To Construct The Lead
of the story (“lead”) must be concise. This may be a single
sentence or several sentences, whatever is necessary to give
the reader a clear overview of what it contains.
Journalists often say that they spend about 50% of their time
writing the lead of a story; writing the rest of the story
also takes about 50%. Why? Because this is usually how long
it requires them to determine the key information to put into
the lead, and then to package it in a clear, concise manner.
After that, the rest of the story almost writes itself. Determining
this key information is not a matter of intuition. There is
a method. Before journalists start to write, they ask themselves
a series of questions known as the 5Ws & H.
1. Who? Who are the person
or persons involved in the story?
2. What? What happened?
3. When? When did it happen?
4. Where? Where did it
5. Why? Why did it happen?
6. How? How did it happen?
Not all these questions will be relevant all the time, but
they provide a good test. After writing the lead, check to
see how many of the questions have been answered. If any
answers are missing, there are two possible reasons:
- The question isn’t relevant, so do nothing.
- The question is relevant but was neglected, so rewrite.
Another way to evaluate the lead is the Stop Reading Test.
Remember, you are generally writing for busy people. They
generally do not want—and often do not need—to read the entire
text. So ask yourself: At what point could someone stop reading
and still get a clear, sharp picture of what the text is all
about? If they would need most or all of the text, you must
do some serious rewriting.
How To Construct The Body
pyramid is a pyramid because at each point from the
lead downward the information becomes less and less
important. This does not mean the information is necessarily
less interesting; that is for each individual reader
to determine. However, it is no longer vital.
But how do you arrange information in descending order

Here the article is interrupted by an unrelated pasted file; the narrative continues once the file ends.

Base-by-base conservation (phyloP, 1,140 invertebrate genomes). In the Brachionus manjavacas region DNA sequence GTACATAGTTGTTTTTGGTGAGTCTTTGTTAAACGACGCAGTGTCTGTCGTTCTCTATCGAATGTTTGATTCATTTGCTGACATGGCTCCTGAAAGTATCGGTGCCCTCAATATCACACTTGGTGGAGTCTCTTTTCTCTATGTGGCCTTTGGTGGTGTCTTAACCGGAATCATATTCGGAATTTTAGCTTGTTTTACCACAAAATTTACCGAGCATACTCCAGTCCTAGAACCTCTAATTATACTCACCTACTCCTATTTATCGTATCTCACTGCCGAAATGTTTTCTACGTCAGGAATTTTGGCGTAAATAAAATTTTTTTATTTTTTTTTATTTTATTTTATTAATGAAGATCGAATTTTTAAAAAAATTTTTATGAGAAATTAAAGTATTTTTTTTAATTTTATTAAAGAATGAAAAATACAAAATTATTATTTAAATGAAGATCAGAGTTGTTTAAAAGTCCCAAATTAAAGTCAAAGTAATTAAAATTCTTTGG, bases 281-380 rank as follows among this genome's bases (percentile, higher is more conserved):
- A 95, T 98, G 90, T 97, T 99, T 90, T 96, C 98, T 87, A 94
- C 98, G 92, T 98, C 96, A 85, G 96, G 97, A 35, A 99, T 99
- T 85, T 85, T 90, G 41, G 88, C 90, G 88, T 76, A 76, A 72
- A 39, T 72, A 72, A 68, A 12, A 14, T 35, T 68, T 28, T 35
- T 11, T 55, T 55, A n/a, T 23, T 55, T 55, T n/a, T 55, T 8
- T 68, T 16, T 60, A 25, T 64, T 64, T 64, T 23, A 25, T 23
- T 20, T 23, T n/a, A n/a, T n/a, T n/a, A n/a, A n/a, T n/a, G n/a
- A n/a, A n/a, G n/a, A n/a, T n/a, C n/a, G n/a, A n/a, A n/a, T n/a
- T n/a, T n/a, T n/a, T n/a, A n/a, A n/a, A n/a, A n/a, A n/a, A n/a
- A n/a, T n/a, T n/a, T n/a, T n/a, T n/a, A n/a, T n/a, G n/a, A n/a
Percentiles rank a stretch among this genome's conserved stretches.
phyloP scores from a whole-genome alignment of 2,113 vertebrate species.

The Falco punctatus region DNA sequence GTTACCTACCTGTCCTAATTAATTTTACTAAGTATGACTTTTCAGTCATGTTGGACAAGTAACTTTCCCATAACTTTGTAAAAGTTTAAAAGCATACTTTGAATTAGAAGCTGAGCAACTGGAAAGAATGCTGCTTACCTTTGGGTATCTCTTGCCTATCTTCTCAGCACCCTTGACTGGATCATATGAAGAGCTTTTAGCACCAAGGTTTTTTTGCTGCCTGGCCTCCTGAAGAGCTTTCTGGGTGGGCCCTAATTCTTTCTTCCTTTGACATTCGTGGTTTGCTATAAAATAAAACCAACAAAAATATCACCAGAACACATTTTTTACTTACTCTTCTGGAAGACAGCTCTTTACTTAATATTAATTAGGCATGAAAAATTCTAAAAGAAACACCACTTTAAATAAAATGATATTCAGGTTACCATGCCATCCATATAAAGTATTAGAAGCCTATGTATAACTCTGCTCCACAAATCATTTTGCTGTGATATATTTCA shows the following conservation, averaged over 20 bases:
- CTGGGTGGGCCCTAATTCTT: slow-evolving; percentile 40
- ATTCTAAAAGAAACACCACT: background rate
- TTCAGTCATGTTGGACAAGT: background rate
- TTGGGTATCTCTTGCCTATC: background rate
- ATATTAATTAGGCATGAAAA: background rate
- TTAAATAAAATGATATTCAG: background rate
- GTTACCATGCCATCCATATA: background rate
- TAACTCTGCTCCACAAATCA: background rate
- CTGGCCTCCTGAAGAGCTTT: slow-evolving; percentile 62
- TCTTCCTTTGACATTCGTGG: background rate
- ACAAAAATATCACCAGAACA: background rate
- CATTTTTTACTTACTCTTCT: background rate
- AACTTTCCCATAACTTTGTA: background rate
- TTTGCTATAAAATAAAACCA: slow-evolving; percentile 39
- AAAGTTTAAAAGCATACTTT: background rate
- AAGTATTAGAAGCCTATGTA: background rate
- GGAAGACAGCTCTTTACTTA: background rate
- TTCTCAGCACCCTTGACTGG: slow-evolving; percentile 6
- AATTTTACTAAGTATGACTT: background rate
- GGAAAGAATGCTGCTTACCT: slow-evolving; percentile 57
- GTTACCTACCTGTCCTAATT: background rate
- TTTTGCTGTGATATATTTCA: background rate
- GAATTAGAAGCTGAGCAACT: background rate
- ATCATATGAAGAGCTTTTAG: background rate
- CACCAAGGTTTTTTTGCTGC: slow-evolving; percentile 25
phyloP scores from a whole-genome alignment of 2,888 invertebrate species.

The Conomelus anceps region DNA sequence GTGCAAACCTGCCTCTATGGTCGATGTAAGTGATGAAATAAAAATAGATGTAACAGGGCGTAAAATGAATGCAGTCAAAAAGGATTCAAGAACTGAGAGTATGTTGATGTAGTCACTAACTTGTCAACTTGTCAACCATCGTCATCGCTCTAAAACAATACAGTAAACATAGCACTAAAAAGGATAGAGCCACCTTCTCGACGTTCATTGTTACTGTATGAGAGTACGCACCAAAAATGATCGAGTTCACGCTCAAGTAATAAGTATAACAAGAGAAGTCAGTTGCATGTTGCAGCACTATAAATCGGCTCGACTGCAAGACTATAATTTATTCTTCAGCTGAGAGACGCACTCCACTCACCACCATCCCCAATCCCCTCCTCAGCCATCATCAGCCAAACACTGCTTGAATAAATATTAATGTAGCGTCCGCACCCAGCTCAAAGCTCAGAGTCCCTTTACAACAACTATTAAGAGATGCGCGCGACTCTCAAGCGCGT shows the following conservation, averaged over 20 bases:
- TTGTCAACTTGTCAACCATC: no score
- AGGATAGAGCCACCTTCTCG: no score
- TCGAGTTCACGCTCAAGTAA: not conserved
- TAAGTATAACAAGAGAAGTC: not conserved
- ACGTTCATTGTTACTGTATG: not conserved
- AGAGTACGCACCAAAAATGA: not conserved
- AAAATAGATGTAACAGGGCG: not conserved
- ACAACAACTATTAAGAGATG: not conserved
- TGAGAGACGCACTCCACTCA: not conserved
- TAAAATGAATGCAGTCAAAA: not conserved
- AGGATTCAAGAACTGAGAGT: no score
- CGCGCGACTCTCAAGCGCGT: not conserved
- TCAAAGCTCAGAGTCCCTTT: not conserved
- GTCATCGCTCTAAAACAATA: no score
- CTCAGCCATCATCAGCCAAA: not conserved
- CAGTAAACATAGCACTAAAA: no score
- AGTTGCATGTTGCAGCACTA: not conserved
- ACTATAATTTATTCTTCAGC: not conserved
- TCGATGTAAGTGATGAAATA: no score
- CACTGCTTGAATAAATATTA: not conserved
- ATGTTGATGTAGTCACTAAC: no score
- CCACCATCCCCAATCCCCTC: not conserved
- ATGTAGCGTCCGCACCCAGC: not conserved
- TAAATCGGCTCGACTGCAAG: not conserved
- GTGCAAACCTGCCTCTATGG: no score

must be possible to delete information from the bottom without
anyone knowing that it was ever there. This is certainly not
easy; it requires a lot of skill and practice. But once again,
there is a method that offers considerable help. It is called
the Q & A Technique. It works like this. After each sentence
you write, examine it to see what question it could raise
in the mind of your readers. Then answer it! If you
do this consistently, you will find the answers becoming more
and more detailed, so the information will become less and
less vital. When you run out of questions, it is probably
a good time to stop writing.
A Pertinent Example
Here is the lead of a story in an international newspaper
Super-sportsman Lance Armstrong, seven-time Tour de France
winner, filed suit Wednesday in a Paris court to force the
publisher La Martiničre to include his denial of doping charges
in a new book about him, scheduled to reach bookstores in
(And the story continues)
Here are the 5Ws & H
1. Who? Lance Armstrong, seven-time Tour of France winner
2. What? filed suit against the publisher La Martiničre
3. When? Wednesday
4. Where? in a Paris court
5. Why? to include his denial of doping charges in a new book
6. How? (not relevant)
Note that the “Who” is not simply Lance Armstrong but
“Lance Armstrong, seven-time Tour of France winner”. The name
Lance Armstrong may not be immediately familiar to everyone,
but with this description, even people who have never heard
of him would now know who he is.
Similarly, the “What” is not simply that he filed a lawsuit
but that he filed suit against “the publisher La Martiničre”.
Most readers probably will not know who La Martiničre is,
but they will know that the writer does, which reinforces
their confidence in the accuracy of the text. Gaining reader
confidence is essential to effective expository writing, and